What’s loneliness got to do with it?

By SEX PANTHER

Sex Panther

SARAH FAGAN

At Cocoon the other night, a short prompt, written on a small piece of paper, was handed out to the audience. We were asked to fill in the blank of “the last time I bounced back from something was…” Later in the night, amid some other responses, a submission was read aloud: “The last time I bounced back from something was when I realized that it was better to be alone than to be lonely in a relationship.” This statement was met with a sounds of agreement and knowing head nods. This got me thinking all weekend about what the connotations of being alone are here at Middlebury (and I’m equating alone here to not being in a relationship). I have decided on an amendment to the Cocoon-goer’s response — but first, let me explain what I mean by the “connotations of being alone at Middlebury.” 

First of all, it is a fundamental human desire to feel like you belong. Here, though, it seems like that desire is multiplied tenfold. Middlebury is a place where we are defined just as much by the people around us as we are by our accomplishments and the things we do. The population of Middlebury is pretty damn self-selecting, with the most important admission criteria being an affinity for the Green Mountains, a tolerance for sub-freezing temperatures and whether you like fair trade granola or not. There is a satisfying edge to talking about how busy we are — which breeds an almost gluttonous approach to life here at Middlebury. We are all so busy chasing success (working, socializing, generally over-achieving) and we congratulate ourselves for it, despite the hours of sleep we miss out on, the accumulation of darker and darker circles under our eyes, or the times that we forget to stop and look up at the changing fall leaves. My theory is that the Middlebury brand of loneliness comes from us being scared that being alone reflects that we are incapable of being truly successful here.      

Middlebury is a lonely place, more so at times for some people than for others. Still, while this loneliness varies in degree of severity, it might just be one of the constants of the Middlebury experience. Anyone who has experienced walking back from the library at 12 p.m. during winter finals  will tell you that the barren landscape doesn’t exactly foster a sense of community. I truly believe our deepest fear as Middlebury students is to be isolated, because isolation implies “aloneness.” Perhaps we fight to prevent the creeping sense of isolation by establishing safeguards that we then decide define success at Middlebury; staying busy doing something worthwhile, surrounding yourself with friends that you may or may not be happy to be defined by and — if the dating scene here/the universe so dictates — being in a relationship. Even when we establish these safeguards, we feel that there is something wrong with us which has rendered us isolated and alone because somehow the loneliness seeps in somewhere. Let’s face it, it is impossible to balance everything. People who aren’t in a relationship feel like they are missing out on what they’ve been taught is an essential collegiate experience, while people who are in a relationship feel like they are missing out on time with friends and feel isolated from their “alone” peers.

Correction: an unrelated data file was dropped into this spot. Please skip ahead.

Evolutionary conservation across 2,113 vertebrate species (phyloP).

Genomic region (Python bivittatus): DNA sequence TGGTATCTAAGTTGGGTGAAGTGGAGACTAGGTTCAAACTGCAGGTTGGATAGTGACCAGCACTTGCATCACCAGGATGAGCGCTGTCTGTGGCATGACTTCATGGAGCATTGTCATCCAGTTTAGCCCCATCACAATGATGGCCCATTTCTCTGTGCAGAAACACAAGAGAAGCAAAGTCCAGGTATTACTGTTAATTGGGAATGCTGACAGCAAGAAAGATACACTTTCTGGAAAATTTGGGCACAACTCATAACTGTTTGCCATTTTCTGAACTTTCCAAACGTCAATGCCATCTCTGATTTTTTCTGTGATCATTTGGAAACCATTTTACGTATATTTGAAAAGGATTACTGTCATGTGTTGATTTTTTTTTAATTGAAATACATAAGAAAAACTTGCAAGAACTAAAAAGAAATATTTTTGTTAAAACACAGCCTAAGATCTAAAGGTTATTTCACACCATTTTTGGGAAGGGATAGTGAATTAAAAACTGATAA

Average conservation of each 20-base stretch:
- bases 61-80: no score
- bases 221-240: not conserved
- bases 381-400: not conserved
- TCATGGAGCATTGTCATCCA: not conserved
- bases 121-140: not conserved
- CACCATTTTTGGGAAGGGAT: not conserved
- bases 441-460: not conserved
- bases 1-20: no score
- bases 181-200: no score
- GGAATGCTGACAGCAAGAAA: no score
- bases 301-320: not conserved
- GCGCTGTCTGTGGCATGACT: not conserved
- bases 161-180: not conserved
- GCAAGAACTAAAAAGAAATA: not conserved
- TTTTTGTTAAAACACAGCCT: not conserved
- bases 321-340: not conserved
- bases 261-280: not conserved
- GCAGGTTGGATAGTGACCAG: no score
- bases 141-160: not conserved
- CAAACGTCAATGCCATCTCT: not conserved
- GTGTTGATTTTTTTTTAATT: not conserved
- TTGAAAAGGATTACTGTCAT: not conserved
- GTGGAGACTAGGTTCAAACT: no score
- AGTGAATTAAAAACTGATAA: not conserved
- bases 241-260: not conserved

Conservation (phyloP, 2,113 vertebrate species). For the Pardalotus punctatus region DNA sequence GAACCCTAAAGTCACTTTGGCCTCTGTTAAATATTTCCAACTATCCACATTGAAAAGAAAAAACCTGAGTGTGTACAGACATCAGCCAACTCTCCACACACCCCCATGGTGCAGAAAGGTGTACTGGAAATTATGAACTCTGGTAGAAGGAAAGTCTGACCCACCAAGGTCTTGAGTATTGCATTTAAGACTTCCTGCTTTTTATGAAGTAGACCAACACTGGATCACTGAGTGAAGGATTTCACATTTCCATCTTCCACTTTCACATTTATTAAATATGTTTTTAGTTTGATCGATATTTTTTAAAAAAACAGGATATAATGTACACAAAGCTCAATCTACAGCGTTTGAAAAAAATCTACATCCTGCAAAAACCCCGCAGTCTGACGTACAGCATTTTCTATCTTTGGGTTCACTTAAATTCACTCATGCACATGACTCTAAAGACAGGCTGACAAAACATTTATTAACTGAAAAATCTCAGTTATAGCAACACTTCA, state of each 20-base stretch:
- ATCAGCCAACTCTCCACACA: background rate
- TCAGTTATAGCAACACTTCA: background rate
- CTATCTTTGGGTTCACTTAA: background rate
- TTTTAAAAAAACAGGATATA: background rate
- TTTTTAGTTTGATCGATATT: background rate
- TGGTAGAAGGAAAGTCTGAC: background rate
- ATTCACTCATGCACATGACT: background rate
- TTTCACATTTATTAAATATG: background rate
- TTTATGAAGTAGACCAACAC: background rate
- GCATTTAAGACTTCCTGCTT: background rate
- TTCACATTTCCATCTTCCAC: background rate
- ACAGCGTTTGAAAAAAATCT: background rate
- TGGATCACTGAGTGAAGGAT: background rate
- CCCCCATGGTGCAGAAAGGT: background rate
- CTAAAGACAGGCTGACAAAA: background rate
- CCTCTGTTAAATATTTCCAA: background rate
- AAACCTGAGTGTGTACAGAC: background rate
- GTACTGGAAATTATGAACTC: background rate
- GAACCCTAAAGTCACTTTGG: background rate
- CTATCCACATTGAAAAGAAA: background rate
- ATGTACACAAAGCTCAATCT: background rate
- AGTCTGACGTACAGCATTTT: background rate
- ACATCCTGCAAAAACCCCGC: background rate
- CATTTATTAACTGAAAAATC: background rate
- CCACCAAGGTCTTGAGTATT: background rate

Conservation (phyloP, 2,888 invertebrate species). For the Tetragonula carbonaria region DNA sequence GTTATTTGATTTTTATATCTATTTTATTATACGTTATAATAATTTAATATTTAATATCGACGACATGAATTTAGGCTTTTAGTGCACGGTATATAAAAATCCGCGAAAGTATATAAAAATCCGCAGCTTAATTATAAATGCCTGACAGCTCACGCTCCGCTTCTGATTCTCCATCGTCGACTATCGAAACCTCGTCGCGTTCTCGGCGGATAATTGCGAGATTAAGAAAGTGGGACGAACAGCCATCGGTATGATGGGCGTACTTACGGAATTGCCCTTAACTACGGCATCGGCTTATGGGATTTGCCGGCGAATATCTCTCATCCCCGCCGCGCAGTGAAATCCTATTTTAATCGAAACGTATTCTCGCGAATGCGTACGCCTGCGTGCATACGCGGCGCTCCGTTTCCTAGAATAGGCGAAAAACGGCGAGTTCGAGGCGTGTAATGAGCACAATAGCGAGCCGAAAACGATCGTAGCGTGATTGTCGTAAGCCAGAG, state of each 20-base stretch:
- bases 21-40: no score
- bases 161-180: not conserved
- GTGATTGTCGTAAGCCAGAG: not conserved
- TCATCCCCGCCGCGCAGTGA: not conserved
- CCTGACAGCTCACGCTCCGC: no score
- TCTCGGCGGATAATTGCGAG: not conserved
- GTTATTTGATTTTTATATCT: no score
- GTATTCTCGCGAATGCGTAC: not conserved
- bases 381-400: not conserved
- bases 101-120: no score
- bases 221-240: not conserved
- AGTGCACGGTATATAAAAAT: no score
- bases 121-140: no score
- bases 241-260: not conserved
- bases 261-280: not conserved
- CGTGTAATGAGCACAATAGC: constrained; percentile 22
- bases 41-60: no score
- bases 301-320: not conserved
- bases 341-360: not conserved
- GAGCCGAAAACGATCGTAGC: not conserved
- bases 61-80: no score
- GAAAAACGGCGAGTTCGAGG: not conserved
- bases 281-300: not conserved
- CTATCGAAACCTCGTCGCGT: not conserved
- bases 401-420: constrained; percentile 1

Whenever the Middlebury loneliness comes knocking on my door, it makes me ask myself: What am I doing wrong? But I would never look at anyone that I love who is alone and ask them what they are doing wrong. Maybe the solution is to stop treating the people we surround ourselves with and the accolades we add to our resumes as vanguards against loneliness. Instead, we should use them as tools to get to the other side — belonging. Perhaps all we need to foster belonging is to realize that we all feel lonely. Talk about it, admit defeat and distress. Use your safeguards (friends, hobbies, engaging with things you care about) for catharsis, even if it just means feeling a little less alone for a couple minutes here and there. So, I guess my amendment to the anonymous Cocoon audience member’s response is this: I would rather be happy being alone but be honest about being lonely, than be unhappy in a relationship.

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